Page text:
More gentle and affecting is Edel Stuehmke’s untitled oil painting. What looks like streams of black rain run down a port of muted colors while brighter tones are being shuffled off the right side of the canvas. Stuehmke does not produce large volumes of paintings, but every one she shows is fully realized and memorable, like perfectly captured moments in time.

By contrast, Deepti Shukla returns to Gallery RIVAA with four detailed acrylics staged as a quartet. In her previous work, Shukla’s gift for intricate design was evident. An emerging talent, her newest works add electricity to the eye-catching beauty. In Untitled #2, strokes of white and deep red dance vigorously across the surface.

Another painter, whose style has become recognizable for the way she uses sturdy, barefoot women from a mythical Mediterranean past to create visual harmonies, improves on her impressive body of work with an unexpected flourish. Laura Hussey links her Greek beauties with a deeper past by adding an effect with her oils that reminds viewers of deteriorating ancient mosaics. Time has stripped patches of tiles from some sections while leaving others intact. The effect is penetrating with its streams of history holding on to values that cannot be completely erased.

Diversity is a RIVAA hallmark as we see in Rachel Garrick’s Blue Havoc. Shades of blue seem to struggle to break free of each other in an element tightly bound at the center of an otherwise cheerful canvas.

Nearby, Piaskowski’s skills with a camera are aided by her painter’s eye in a sequence of Sunset Over the Catskills pictures. Each gathers abundant colors of light streaming over the mountaintops and merges them as if they are accumulating inside her lens. It makes a good marriage of visual arts.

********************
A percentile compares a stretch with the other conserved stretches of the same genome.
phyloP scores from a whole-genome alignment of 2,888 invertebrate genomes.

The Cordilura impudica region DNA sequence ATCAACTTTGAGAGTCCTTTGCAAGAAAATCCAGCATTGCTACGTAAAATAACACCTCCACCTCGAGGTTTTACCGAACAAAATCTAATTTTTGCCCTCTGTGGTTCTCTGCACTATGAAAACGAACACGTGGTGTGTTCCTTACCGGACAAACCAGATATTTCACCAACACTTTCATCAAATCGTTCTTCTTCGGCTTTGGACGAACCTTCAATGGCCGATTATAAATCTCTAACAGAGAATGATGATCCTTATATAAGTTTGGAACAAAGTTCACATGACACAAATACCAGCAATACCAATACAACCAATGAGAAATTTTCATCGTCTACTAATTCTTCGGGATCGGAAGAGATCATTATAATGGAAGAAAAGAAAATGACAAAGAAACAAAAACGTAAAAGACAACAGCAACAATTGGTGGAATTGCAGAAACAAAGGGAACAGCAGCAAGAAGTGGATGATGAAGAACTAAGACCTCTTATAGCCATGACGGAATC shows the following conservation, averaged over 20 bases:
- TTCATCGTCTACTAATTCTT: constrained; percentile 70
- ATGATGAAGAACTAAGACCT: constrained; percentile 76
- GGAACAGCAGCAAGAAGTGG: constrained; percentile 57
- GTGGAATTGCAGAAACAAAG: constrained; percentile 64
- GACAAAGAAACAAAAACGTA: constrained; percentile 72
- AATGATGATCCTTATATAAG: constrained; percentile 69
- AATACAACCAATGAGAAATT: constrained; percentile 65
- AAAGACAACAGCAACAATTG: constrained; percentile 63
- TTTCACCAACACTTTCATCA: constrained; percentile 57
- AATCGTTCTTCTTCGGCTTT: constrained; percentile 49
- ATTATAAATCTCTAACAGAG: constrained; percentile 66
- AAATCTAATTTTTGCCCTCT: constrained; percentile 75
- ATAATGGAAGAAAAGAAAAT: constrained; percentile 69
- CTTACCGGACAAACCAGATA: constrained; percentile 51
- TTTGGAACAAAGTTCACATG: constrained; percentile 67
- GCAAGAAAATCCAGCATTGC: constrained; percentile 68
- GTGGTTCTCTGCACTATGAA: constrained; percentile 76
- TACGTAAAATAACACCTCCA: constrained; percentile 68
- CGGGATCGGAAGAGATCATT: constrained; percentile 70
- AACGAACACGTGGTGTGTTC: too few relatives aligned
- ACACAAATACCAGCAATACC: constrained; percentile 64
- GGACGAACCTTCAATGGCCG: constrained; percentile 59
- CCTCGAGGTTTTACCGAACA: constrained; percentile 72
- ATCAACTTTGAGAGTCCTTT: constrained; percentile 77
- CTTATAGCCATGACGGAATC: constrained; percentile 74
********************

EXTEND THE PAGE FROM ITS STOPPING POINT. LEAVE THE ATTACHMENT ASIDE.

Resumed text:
Hanne Støvring continues her impressive run of acrylics on canvas with three paintings that expand her expressions of communal connection. In Together Is a Good Place to Be, a narrative is offered in layers of presence. In an impossibly perfect sea of gentle colors, a contemplative figure is watched over by hovering figures who themselves are seen in a larger familial context. Viewers may find their own embracing story in each of Støvring’s lovely works.

Dan Nistor, who will be opening a solo show at the Octagon Gallery this weekend (see details below), contributes three oils. Most striking is Smiling Model, which does its work with as limited a palette as possible, whites, grays and black only, by focusing intensely on the composition. Details would be reduced by color.

Closing out with some playfulness, Constance Tanner offers House and Jezabelle, two works related only by their sense of fun. Wood and tissue paper are manipulated to produce a miniature Victorian home, filigreed with details and offering a welcoming girl sketched onto the front beneath the highest portal. House escapes being a place for dolls when it takes off into fantasy.

And finally, Jezabelle, a three piece oil painting, tempts you with a shapely figure in a very short skirt, a glass of wine in her hand and a melancholy look on her face. Tanner uses her gift for color to make this instant narrative into an artful composition, playing blues and reds off an intense, black background.

Jezabelle is waiting.

Vernissage XV will fill the 527 Main Street gallery until April 3. Opening hours are Tuesdays and Thursdays from 1:00 to 5:00 pm, Wednesdays and Fridays from 6:00 to 9:00 pm and weekends from 11:00 am to 5:00 pm. Admission is free. Donations are accepted.


Dan Nistor’s solo exhibit, atelier, opened at the Octagon Gallery, 888 Main Street on March 12. An opening reception is scheduled for March 26 from 6:00 to 9:00 pm. The public is invited.

Tags: RIVAA Art Reviews entertainment David Stone